Mentions: We have reported that genetic factors (SNP variants) significantly add to our lung cancer model (Young et al., 2009b,c). This is important as it defines risk in people who are often too young to have a positive family history or who have not yet been diagnosed with COPD. As will be discussed in the next section, this group is important because they are at high risk of getting lung cancer but may miss screening eligibility due to age restrictions (Young and Hopkins, 2012a). Our model includes genes identified by genome-wide studies to be implicated in lung cancer and COPD (Figure 2; Young et al., 2011d). This is analogous to including obesity genes in a risk model for diabetes (e.g., FTO – fat-free mass gene) or cholesterol genes in a risk model for heart attack. In a ROC analysis of our gene-based risk model, the c statistic ranges from 0.72 to 0.79 with the genetic risk score (from the combined SNP panel) contributing approximately 50% of the total predictive utility, three- to fourfold greater than from family history alone (Young et al., 2009b,c,2011d). Not only does the genetic risk score contribute to the overall score independently of the other variables, for younger smokers, the risk was entirely derived from their SNP genotypes. In contrast to other risk models, our model was developed by comparing heavy smokers with widely disparate outcomes (susceptible vs resistant). Using these cohorts of smokers, we have been the first to show that genes conferring susceptibility to lung cancer involved genes also conferring susceptibility to COPD and vice-versa (Young et al., 2008, 2010b,2011c,d). While this might appear intuitive, of greater importance is that we found some genes that confer a protective effect on COPD also confer a protective effect for lung cancer (Young et al., 2010b,2011c,d). The contribution of these “protective” genes is very important in our risk model as they help to distinguish smokers at least genetic risk and most genetic risk (Young et al., 2009b,c), rather than just those at the greater risk-based solely only susceptibility SNPs (Spitz et al., 2009). What is important in these risk models is that the combination of these variables is superior to the use of only a few variables (e.g., age and smoking) and that genetic factors must be used in combination with the relevant clinical variables to have any useful predictive utility (Young et al., 2009b,c). Of note, we have used susceptible and protective genotypes (rather than alleles) in our risk score, better reflecting the effects conferred by “smoking-sensitive” genes like the α1-anti-trypsin gene (Young et al., 2012a).

Bottom Line: It has also been shown that COPD predates lung cancer in 65-70% of cases, conferring a four- to sixfold greater risk of lung cancer compared to smokers with normal lung function.Using this approach, we found that gene-based risk testing helped engage smokers in risk mitigating activities like quitting smoking and undertaking lung cancer screening.We suggest that such an approach could facilitate the targeted selection of smokers for cost-effective life-saving interventions.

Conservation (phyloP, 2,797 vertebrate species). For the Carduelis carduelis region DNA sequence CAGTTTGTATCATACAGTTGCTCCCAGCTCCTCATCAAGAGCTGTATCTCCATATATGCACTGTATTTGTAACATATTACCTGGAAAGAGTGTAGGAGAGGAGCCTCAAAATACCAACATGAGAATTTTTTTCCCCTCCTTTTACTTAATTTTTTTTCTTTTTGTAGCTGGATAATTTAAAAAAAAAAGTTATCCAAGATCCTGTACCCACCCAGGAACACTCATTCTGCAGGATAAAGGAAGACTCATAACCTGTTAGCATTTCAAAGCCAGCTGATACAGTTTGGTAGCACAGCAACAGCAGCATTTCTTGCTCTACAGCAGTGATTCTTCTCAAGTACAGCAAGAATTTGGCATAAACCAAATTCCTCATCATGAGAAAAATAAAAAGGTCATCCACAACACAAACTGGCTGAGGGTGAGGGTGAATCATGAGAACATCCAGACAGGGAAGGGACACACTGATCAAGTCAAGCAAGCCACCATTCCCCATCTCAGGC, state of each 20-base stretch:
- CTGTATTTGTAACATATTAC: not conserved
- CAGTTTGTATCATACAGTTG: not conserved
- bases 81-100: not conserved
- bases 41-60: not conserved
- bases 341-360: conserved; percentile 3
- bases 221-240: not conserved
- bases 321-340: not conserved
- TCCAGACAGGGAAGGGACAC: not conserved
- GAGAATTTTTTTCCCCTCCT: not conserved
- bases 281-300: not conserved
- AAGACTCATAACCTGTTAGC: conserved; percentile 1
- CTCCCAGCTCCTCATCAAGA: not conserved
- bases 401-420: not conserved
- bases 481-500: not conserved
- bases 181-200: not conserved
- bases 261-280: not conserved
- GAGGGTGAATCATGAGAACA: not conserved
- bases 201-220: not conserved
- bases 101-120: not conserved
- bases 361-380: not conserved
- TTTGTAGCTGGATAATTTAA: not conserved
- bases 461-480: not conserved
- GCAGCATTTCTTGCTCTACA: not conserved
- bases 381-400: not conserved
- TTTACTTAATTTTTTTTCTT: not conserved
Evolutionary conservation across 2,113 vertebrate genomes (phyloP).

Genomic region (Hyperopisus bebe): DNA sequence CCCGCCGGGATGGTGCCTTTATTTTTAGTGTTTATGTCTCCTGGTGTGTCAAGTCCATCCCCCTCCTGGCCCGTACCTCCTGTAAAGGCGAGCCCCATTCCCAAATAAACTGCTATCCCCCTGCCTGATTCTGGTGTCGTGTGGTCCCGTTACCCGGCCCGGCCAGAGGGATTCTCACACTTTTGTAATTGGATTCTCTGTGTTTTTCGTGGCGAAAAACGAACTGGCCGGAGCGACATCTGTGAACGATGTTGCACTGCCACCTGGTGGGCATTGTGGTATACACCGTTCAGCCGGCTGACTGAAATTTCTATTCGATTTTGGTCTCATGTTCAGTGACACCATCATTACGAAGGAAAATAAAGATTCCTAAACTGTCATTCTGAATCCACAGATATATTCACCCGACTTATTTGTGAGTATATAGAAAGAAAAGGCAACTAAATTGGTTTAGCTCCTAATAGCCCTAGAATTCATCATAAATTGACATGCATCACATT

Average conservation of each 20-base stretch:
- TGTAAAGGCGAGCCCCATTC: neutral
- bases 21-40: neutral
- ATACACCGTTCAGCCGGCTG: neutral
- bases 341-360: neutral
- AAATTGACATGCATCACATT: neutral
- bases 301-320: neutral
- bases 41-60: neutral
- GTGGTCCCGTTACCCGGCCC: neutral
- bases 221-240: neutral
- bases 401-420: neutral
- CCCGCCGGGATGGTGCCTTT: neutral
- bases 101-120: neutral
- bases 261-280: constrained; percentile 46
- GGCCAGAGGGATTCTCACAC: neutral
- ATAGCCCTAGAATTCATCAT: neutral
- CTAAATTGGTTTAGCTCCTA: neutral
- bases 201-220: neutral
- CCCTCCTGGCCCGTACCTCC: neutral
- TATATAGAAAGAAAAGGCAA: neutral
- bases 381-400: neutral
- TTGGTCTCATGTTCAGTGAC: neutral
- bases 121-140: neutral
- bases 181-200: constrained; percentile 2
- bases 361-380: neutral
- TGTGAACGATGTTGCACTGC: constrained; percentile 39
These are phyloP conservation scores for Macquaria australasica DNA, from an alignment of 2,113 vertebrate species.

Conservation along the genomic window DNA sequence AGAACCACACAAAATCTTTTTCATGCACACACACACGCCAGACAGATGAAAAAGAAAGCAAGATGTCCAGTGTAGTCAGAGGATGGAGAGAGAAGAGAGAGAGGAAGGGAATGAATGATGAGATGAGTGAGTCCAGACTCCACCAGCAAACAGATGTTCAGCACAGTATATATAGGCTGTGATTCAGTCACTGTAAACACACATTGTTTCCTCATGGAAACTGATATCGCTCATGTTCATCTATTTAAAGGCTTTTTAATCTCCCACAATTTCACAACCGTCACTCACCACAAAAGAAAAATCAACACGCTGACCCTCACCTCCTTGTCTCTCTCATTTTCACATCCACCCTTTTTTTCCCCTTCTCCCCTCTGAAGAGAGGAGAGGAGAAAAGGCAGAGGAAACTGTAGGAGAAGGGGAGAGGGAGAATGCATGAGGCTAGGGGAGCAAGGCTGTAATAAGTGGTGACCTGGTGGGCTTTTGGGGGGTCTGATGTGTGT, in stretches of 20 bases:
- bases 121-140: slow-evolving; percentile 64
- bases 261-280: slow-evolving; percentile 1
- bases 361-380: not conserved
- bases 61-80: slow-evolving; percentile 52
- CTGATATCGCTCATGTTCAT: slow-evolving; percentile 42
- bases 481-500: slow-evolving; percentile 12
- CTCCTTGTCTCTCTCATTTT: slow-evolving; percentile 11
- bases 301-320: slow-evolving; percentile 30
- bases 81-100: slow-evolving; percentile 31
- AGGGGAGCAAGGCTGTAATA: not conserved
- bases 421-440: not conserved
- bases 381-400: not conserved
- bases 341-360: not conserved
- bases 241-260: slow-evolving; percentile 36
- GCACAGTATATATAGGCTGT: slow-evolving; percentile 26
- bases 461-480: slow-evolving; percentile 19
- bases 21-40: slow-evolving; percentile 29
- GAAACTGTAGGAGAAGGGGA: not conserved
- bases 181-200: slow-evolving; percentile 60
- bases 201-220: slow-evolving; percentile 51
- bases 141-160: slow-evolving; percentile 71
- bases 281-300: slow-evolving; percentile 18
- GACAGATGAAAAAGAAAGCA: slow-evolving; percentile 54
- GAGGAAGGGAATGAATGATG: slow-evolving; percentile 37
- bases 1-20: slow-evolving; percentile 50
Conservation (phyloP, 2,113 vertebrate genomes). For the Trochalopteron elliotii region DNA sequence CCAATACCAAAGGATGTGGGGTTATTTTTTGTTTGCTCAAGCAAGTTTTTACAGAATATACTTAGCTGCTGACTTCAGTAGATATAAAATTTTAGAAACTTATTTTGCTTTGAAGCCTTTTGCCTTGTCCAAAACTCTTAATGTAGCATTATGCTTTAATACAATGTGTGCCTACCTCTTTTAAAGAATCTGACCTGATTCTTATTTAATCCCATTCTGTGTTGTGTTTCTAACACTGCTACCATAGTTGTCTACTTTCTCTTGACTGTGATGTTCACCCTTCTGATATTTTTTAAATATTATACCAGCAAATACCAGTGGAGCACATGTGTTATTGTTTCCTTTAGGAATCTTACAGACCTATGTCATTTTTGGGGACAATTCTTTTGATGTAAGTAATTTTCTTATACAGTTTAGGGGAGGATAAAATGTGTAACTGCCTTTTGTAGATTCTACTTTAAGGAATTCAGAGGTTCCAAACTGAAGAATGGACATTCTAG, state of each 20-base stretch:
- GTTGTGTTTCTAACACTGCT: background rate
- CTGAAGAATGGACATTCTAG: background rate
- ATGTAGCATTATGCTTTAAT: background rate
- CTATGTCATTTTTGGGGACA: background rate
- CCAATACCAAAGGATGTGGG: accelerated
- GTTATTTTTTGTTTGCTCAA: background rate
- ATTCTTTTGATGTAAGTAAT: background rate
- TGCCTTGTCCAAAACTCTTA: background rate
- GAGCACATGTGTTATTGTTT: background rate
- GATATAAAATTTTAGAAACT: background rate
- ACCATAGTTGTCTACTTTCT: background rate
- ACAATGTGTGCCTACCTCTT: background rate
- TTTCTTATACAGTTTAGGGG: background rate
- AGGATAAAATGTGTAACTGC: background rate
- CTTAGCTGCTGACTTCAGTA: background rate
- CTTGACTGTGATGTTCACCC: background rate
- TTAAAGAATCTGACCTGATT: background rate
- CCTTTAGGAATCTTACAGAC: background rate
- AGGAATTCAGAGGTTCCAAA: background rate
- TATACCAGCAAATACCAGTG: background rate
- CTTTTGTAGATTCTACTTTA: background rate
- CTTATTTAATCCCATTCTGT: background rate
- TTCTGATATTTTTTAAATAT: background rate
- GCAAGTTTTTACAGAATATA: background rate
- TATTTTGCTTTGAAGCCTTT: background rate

View Article: PubMed Central - PubMed

Affiliation: Faculty of Medical and Health Sciences, and Biological Sciences, University of Auckland Auckland, New Zealand.

ABSTRACT
Lung cancer is the leading cause of cancer death worldwide and nearly 90% of cases are attributable to smoking. Quitting smoking and early diagnosis of lung cancer, through computed tomographic screening, are the only ways to reduce mortality from lung cancer. Recent epidemiological studies show that risk prediction for lung cancer is optimized by using multivariate risk models that include age, smoking exposure, history of chronic obstructive pulmonary disease (COPD), family history of lung cancer, and body mass index. It has also been shown that COPD predates lung cancer in 65-70% of cases, conferring a four- to sixfold greater risk of lung cancer compared to smokers with normal lung function. Genome-wide association studies of smokers have identified a number of genetic variants associated with COPD or lung cancer. In a case-control study, where smokers with normal lungs were compared to smokers who had spirometry-defined COPD or histology confirmed lung cancer, several of these variants were shown to overlap, conferring the same susceptibility or protective effects on both COPD and lung cancer (independent of COPD status). In this perspective article, we show how combining clinical data with genetic variants can help identify heavy smokers at the greatest risk of lung cancer. Using this approach, we found that gene-based risk testing helped engage smokers in risk mitigating activities like quitting smoking and undertaking lung cancer screening. We suggest that such an approach could facilitate the targeted selection of smokers for cost-effective life-saving interventions.

No MeSH data available.


Related in: MedlinePlus